Remember that whenever you submit an assessment (essay, thesis or problem set) to the School of Economics, you are required to sign a coversheet which declares the work to be your own (coversheets are available from the School’s office).



  1. How to avoid plagiarism?

Very simply: if you take an idea from someone or somewhere else, you must acknowledge it by giving an accurate and full account of your source(s); otherwise you have plagiarized your source(s).


Specific Examples of Plagiarism
The following section is taken from the article “Teaching Inflation Targeting: An Analysis for Intermediate Macro” by Carl E. Walsh, published in Journal of Economic Education, Fall 2002, p. 333-346.
Over the last decade, many central banks have adopted monetary policies known as inflation targeting. New Zealand, the United Kingdom, Sweden, Canada, Mexico, and Israel are among the countries employing inflation targeting in the conduct of monetary policy, and the European Central Bank has been urged to follow suit (Svensson and Woodford, 1999). If intermediate-level macroeconomics classes are to prepare students to think about current policy issues, it is important to provide them with some introduction to the implications inflation targeting has for macroeconomic behavior. Unfortunately, the standard aggregate demand–aggregate supply frameworks commonly used to teach intermediate macroeconomics are not well suited for analyzing inflation targeting for two reasons. First, these frameworks are expressed in terms of output and the price level, and, second, the policy objectives of the central bank are not made explicit.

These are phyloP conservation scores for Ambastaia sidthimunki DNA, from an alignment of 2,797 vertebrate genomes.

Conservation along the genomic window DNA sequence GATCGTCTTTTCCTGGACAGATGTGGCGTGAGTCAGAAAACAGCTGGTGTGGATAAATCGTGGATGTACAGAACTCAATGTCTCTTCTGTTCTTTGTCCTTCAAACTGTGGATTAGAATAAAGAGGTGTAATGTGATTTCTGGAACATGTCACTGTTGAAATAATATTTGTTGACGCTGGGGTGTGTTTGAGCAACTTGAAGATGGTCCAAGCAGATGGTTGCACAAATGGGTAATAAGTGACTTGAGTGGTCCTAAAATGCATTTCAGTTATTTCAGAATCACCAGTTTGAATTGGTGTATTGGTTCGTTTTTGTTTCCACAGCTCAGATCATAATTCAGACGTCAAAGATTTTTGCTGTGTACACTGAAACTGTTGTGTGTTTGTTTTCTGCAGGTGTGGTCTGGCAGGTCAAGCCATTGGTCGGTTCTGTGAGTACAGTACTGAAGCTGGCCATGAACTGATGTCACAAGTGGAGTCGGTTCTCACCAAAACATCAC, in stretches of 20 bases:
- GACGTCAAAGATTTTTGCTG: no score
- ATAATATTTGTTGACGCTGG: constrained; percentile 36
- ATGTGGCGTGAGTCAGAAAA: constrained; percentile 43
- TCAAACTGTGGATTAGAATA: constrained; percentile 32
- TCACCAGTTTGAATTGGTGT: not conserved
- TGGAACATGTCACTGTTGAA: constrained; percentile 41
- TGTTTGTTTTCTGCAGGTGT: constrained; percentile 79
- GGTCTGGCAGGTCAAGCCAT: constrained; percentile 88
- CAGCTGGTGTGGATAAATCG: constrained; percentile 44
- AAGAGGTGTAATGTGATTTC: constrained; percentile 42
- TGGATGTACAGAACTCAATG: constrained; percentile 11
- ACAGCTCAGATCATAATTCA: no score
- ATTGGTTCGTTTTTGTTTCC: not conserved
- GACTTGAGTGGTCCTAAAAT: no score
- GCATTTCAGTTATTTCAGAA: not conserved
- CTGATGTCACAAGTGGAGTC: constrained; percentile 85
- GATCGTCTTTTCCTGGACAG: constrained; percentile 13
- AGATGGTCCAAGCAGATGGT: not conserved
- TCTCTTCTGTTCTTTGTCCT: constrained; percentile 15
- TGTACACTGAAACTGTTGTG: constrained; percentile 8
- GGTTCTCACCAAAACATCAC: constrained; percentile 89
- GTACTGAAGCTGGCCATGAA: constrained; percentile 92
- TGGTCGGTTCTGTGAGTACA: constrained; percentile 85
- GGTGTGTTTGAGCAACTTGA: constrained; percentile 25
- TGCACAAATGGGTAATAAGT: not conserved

In your assignment you will be plagiarizing if you write:
Example 1: I argue that, first these frameworks are expressed in terms of output and the price level, and, second, the policy objectives of the central bank are not made explicit.
THIS IS PLAGIARIZED: YOU HAVE QUOTED FROM CARL E. WALSH, BUT HAVE NOT ACKNOWLEDGED IT.